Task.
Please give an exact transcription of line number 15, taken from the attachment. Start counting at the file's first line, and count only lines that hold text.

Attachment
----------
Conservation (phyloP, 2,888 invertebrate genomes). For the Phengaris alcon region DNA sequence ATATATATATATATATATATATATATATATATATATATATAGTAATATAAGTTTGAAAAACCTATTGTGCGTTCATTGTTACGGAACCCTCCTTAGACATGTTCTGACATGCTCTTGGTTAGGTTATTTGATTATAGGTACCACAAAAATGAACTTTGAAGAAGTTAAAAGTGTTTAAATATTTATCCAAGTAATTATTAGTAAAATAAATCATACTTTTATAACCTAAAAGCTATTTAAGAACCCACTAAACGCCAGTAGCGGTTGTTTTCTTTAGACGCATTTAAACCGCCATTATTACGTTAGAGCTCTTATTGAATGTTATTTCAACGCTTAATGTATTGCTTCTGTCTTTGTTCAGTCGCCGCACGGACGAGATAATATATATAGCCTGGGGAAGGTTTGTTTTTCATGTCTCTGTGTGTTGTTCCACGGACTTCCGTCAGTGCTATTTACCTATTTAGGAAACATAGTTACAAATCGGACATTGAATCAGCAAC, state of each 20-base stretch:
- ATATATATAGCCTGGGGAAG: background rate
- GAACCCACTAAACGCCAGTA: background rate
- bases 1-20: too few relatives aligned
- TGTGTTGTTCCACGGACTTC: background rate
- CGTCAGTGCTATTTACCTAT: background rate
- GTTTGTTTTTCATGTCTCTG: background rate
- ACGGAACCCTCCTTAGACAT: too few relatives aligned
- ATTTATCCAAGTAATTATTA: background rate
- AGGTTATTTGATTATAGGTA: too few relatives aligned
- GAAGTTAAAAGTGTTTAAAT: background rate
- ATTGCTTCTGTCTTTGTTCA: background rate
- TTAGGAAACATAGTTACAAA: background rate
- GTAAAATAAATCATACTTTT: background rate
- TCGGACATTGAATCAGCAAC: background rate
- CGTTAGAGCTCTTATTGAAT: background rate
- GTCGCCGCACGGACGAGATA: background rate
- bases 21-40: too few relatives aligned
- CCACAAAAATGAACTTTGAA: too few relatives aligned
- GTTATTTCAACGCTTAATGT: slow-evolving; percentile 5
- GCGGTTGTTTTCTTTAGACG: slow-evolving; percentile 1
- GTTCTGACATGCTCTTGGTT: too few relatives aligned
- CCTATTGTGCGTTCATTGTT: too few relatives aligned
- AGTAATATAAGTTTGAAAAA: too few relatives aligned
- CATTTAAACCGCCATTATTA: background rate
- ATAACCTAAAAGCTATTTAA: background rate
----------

- TCGGACATTGAATCAGCAAC: background rate